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    Science and Thanksgiving

    tomSince 1863, Thanksgiving Day has been set aside as a national holiday for expressing and celebrating our collective gratitude for our abundance. It’s perhaps an auspicious time to think about how gratitude fits into our lives. The value of cultivating gratitude has been understood for millennia by philosophers and by virtually all of the world’s spiritual traditions. In the twelve step programs, cultivating “an attitude of gratitude” is routinely practiced as an antidote to the negative thinking that often characterizes alcoholics and addicts in early recovery. Yet, despite the fact that it has long been understood as highly valuable, gratitude didn’t become the focus of empirical psychological research until the beginning of this century.

    Dr. Robert Emmons- a University of California, Davis, professor- has spent much of his professional life researching gratitude, and is nationally recognized as one of the leading experts on the subject. He describes what he’s learned in his best-selling book, Thanks! How The New Science of Gratitude Can Make You Happier. “Without gratitude, life can be lonely, depressing and impoverished,” he contends. “Gratitude enriches human life. It elevates, energizes, inspires and transforms. People are moved, opened and humbled through expressions of gratitude.” Emmons found that when people make a daily, long-term commitment to focusing attention on the aspects of their lives for which they are grateful, they experience measurable and substantial improvements in their well being.

    In one experimental comparison, for instance, those who kept gratitude journals on a weekly basis exercised more regularly, reported fewer physical symptoms, felt better about their lives as a whole, and were more optimistic about the upcoming week compared to those who recorded hassles or neutral life events. A related benefit was observed in personal goal attainment. Participants who kept gratitude lists were more likely to have made progress toward important personal goals (academic, interpersonal and health-based) over a two-month period compared to subjects who didn’t keep the lists.

    Subjects who focused on gratitude experienced decreased stress in their lives. They reported increased levels of alertness, enthusiasm, determination, attentiveness, vitality and life satisfaction, and lower levels of depression and stress. Perhaps most importantly, those who felt grateful were more likely to help others and to feel loved themselves. Apparently gratitude encouraged a positive cycle of reciprocal kindness among people, because one act based on gratitude encouraged another.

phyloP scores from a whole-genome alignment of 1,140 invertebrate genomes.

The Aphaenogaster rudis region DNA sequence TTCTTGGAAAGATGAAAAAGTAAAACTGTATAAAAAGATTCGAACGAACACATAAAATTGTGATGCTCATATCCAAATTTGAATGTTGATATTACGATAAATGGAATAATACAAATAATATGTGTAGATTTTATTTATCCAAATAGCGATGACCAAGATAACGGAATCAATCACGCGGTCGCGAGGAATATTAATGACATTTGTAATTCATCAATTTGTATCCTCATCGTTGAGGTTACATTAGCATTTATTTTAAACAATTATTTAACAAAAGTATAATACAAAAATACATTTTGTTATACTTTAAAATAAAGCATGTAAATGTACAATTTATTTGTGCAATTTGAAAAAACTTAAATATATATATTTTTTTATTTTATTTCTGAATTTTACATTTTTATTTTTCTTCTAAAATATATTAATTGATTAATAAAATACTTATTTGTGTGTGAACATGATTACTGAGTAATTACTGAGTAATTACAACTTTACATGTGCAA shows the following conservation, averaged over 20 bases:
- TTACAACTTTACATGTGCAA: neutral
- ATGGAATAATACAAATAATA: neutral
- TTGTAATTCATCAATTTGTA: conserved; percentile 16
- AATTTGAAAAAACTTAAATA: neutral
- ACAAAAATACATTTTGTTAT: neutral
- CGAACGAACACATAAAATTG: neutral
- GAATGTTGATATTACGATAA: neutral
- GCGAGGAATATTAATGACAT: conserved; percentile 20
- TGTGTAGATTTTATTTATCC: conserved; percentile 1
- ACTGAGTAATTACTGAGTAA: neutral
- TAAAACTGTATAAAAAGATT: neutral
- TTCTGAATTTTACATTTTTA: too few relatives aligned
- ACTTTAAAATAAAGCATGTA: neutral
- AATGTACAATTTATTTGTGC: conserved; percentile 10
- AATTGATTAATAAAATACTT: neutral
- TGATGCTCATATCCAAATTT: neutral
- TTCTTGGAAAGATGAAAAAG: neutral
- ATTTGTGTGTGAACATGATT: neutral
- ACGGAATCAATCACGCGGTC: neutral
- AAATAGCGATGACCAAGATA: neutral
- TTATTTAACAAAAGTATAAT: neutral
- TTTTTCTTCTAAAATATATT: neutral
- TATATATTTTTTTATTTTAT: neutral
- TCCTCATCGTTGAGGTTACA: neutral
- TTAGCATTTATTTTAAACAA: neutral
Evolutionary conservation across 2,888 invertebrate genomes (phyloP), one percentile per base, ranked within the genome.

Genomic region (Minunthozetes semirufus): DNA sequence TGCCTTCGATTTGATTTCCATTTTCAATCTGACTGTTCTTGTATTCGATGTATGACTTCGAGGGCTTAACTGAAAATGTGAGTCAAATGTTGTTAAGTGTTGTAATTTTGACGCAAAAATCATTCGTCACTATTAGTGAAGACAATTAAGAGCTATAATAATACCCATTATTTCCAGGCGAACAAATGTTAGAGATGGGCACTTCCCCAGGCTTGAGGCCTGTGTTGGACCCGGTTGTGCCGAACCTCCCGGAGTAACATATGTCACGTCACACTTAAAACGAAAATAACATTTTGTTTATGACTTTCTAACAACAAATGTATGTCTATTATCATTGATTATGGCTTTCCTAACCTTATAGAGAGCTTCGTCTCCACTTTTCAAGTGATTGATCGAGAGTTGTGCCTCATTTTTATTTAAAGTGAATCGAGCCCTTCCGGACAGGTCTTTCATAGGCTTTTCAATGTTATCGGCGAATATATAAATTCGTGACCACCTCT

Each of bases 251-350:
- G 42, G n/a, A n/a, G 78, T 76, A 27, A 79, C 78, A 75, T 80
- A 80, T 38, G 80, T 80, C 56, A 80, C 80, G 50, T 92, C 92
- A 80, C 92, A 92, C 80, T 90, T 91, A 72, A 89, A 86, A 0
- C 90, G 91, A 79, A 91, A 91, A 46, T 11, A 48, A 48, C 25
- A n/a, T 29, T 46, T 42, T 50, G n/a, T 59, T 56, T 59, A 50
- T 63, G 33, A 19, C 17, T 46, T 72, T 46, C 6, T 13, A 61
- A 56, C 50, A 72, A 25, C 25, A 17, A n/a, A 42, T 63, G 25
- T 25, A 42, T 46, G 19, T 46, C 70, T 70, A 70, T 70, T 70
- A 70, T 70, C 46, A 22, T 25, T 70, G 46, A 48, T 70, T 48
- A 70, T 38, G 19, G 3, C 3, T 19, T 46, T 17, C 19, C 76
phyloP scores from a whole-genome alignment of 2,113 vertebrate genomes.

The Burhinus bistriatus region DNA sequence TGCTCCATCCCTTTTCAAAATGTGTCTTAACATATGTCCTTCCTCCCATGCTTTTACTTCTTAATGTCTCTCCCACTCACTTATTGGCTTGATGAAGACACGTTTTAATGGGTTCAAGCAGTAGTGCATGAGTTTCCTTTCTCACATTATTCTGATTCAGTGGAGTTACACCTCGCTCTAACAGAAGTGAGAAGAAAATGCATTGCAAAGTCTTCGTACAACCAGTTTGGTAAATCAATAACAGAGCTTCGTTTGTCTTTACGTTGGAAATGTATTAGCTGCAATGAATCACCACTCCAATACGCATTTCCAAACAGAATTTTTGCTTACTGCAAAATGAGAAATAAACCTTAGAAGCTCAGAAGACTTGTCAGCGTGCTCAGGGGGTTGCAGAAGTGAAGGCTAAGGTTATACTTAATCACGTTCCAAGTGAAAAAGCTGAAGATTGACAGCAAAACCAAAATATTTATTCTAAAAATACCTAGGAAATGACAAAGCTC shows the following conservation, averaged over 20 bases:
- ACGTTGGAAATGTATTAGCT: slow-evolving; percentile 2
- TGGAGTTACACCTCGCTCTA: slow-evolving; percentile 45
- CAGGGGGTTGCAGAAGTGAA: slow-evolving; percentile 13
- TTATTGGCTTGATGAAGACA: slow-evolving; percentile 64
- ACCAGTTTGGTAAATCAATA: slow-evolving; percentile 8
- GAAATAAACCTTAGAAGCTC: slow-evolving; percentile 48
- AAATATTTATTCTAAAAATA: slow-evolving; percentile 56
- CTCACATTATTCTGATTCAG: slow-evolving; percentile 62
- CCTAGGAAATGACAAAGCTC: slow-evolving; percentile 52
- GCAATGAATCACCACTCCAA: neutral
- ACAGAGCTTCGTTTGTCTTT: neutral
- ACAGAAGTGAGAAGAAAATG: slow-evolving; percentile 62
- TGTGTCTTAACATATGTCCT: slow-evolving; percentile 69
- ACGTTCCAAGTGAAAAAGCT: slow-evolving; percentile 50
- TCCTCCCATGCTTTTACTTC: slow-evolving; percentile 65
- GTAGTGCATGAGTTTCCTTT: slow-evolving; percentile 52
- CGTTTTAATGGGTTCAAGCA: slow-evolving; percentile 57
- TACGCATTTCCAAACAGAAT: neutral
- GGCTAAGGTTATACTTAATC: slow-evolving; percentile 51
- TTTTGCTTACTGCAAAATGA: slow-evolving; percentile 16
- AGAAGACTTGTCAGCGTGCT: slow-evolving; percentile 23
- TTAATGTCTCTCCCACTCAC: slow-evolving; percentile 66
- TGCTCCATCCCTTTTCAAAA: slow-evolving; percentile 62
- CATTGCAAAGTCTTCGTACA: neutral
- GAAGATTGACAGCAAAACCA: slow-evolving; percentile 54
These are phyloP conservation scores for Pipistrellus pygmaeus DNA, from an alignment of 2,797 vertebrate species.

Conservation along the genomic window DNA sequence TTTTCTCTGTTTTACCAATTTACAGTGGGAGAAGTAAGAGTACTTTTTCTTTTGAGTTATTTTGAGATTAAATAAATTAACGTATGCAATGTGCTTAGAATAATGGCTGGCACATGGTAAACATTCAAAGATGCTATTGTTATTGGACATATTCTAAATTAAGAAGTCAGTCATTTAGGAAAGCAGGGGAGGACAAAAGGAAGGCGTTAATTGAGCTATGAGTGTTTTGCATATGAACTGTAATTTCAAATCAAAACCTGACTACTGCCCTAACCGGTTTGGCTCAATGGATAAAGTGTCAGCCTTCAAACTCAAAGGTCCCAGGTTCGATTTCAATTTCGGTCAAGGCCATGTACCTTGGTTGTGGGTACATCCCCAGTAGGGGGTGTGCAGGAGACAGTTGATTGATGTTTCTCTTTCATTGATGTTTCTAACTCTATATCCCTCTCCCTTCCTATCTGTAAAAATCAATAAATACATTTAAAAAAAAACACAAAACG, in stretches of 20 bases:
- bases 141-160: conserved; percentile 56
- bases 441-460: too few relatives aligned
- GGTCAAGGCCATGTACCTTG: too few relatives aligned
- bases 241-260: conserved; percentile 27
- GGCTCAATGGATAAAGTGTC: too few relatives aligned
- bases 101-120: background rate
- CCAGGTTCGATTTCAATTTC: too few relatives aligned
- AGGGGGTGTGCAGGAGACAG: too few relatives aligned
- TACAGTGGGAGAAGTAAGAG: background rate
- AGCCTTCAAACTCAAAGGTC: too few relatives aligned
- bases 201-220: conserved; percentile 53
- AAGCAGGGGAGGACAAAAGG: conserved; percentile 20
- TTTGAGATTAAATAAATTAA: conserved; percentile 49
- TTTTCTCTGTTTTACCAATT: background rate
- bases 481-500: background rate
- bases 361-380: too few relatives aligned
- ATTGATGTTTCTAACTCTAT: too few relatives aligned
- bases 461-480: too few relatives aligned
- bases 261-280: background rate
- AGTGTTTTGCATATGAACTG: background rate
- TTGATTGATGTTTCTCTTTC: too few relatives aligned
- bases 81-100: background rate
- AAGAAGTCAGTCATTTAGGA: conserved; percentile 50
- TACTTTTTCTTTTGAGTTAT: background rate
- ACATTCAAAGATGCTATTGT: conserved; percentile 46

But cultivating gratitude requires work. It is, according to Emmons, a “chosen attitude.” To learn to live in gratitude, we must be willing to let go of the seductions of the victim mentality, overcome habits of focusing on what we don’t have, and instead, develop the habit of learning to “want what we have” and to see life as an unearned benefit.

    In my experience in the LGBT community, some people are highly resistant to doing practices to cultivate gratitude because it reminds them too much of religion, to which many of us are understandably allergic. That’s why it’s important to emphasize that this work can be done as an entirely secular, psychological practice, whose purpose is to increase subjective well being. It doesn’t have to be based on any kind of religious beliefs. In his book, Emmons offers ten practical methods for cultivating the capacity for gratitude. He believes that, for those who are willing to roll up their sleeves and commit to the work, solid research demonstrates that there are enduring benefits, including increased happiness, improved health, and stronger relationships.

    Tom Moon is a psychotherapist in San Francisco. His website it